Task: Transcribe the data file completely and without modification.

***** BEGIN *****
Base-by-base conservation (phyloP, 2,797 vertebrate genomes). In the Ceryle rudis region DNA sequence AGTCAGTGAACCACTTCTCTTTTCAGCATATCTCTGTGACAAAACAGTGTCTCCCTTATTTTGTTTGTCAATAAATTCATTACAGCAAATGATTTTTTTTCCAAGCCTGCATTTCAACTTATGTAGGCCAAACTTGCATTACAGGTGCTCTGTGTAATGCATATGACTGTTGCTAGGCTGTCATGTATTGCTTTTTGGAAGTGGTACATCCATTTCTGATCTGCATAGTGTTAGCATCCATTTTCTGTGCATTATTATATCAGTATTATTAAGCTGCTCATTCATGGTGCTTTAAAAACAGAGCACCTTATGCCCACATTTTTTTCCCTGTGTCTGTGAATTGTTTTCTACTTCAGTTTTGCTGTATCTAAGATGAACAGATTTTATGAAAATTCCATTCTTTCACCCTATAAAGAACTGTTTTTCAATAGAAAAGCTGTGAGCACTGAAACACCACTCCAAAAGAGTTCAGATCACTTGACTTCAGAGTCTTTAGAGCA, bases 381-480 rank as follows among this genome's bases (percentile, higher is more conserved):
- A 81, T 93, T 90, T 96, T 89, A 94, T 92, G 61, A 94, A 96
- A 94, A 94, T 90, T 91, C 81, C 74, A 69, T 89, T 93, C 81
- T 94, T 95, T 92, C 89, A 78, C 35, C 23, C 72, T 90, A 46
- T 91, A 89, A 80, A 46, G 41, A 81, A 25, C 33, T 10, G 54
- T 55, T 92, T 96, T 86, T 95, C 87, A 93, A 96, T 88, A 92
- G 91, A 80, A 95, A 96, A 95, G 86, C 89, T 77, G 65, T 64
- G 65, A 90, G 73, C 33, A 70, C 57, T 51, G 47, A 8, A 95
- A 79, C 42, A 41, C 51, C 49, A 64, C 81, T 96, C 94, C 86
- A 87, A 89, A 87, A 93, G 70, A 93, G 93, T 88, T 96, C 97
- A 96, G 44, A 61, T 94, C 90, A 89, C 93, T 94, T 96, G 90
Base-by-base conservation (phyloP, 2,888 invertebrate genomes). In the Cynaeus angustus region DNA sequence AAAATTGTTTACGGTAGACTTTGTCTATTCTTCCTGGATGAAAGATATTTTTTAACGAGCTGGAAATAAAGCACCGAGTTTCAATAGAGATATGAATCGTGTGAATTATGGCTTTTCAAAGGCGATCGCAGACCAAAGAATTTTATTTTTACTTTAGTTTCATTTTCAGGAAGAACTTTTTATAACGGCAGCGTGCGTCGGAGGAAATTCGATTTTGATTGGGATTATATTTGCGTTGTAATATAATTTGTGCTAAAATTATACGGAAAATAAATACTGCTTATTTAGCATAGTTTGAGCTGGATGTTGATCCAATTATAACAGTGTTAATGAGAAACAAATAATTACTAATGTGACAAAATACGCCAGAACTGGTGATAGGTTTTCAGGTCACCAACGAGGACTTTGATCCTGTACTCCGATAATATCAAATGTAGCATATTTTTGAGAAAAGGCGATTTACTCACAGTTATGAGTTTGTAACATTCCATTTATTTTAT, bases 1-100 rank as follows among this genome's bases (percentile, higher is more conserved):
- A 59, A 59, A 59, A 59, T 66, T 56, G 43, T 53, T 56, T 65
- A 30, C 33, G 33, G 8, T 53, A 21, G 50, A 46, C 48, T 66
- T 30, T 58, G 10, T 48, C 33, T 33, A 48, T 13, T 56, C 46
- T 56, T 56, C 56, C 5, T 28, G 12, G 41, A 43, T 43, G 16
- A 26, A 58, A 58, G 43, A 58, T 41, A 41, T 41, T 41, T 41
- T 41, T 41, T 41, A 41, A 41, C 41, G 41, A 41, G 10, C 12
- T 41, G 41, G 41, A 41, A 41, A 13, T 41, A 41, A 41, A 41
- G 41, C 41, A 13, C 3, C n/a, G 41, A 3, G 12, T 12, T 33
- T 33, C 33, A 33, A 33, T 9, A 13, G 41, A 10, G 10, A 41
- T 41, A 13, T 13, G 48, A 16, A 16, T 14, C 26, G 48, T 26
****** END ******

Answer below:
Base-by-base conservation (phyloP, 2,797 vertebrate genomes). In the Ceryle rudis region DNA sequence AGTCAGTGAACCACTTCTCTTTTCAGCATATCTCTGTGACAAAACAGTGTCTCCCTTATTTTGTTTGTCAATAAATTCATTACAGCAAATGATTTTTTTTCCAAGCCTGCATTTCAACTTATGTAGGCCAAACTTGCATTACAGGTGCTCTGTGTAATGCATATGACTGTTGCTAGGCTGTCATGTATTGCTTTTTGGAAGTGGTACATCCATTTCTGATCTGCATAGTGTTAGCATCCATTTTCTGTGCATTATTATATCAGTATTATTAAGCTGCTCATTCATGGTGCTTTAAAAACAGAGCACCTTATGCCCACATTTTTTTCCCTGTGTCTGTGAATTGTTTTCTACTTCAGTTTTGCTGTATCTAAGATGAACAGATTTTATGAAAATTCCATTCTTTCACCCTATAAAGAACTGTTTTTCAATAGAAAAGCTGTGAGCACTGAAACACCACTCCAAAAGAGTTCAGATCACTTGACTTCAGAGTCTTTAGAGCA, bases 381-480 rank as follows among this genome's bases (percentile, higher is more conserved):
- A 81, T 93, T 90, T 96, T 89, A 94, T 92, G 61, A 94, A 96
- A 94, A 94, T 90, T 91, C 81, C 74, A 69, T 89, T 93, C 81
- T 94, T 95, T 92, C 89, A 78, C 35, C 23, C 72, T 90, A 46
- T 91, A 89, A 80, A 46, G 41, A 81, A 25, C 33, T 10, G 54
- T 55, T 92, T 96, T 86, T 95, C 87, A 93, A 96, T 88, A 92
- G 91, A 80, A 95, A 96, A 95, G 86, C 89, T 77, G 65, T 64
- G 65, A 90, G 73, C 33, A 70, C 57, T 51, G 47, A 8, A 95
- A 79, C 42, A 41, C 51, C 49, A 64, C 81, T 96, C 94, C 86
- A 87, A 89, A 87, A 93, G 70, A 93, G 93, T 88, T 96, C 97
- A 96, G 44, A 61, T 94, C 90, A 89, C 93, T 94, T 96, G 90
Base-by-base conservation (phyloP, 2,888 invertebrate genomes). In the Cynaeus angustus region DNA sequence AAAATTGTTTACGGTAGACTTTGTCTATTCTTCCTGGATGAAAGATATTTTTTAACGAGCTGGAAATAAAGCACCGAGTTTCAATAGAGATATGAATCGTGTGAATTATGGCTTTTCAAAGGCGATCGCAGACCAAAGAATTTTATTTTTACTTTAGTTTCATTTTCAGGAAGAACTTTTTATAACGGCAGCGTGCGTCGGAGGAAATTCGATTTTGATTGGGATTATATTTGCGTTGTAATATAATTTGTGCTAAAATTATACGGAAAATAAATACTGCTTATTTAGCATAGTTTGAGCTGGATGTTGATCCAATTATAACAGTGTTAATGAGAAACAAATAATTACTAATGTGACAAAATACGCCAGAACTGGTGATAGGTTTTCAGGTCACCAACGAGGACTTTGATCCTGTACTCCGATAATATCAAATGTAGCATATTTTTGAGAAAAGGCGATTTACTCACAGTTATGAGTTTGTAACATTCCATTTATTTTAT, bases 1-100 rank as follows among this genome's bases (percentile, higher is more conserved):
- A 59, A 59, A 59, A 59, T 66, T 56, G 43, T 53, T 56, T 65
- A 30, C 33, G 33, G 8, T 53, A 21, G 50, A 46, C 48, T 66
- T 30, T 58, G 10, T 48, C 33, T 33, A 48, T 13, T 56, C 46
- T 56, T 56, C 56, C 5, T 28, G 12, G 41, A 43, T 43, G 16
- A 26, A 58, A 58, G 43, A 58, T 41, A 41, T 41, T 41, T 41
- T 41, T 41, T 41, A 41, A 41, C 41, G 41, A 41, G 10, C 12
- T 41, G 41, G 41, A 41, A 41, A 13, T 41, A 41, A 41, A 41
- G 41, C 41, A 13, C 3, C n/a, G 41, A 3, G 12, T 12, T 33
- T 33, C 33, A 33, A 33, T 9, A 13, G 41, A 10, G 10, A 41
- T 41, A 13, T 13, G 48, A 16, A 16, T 14, C 26, G 48, T 26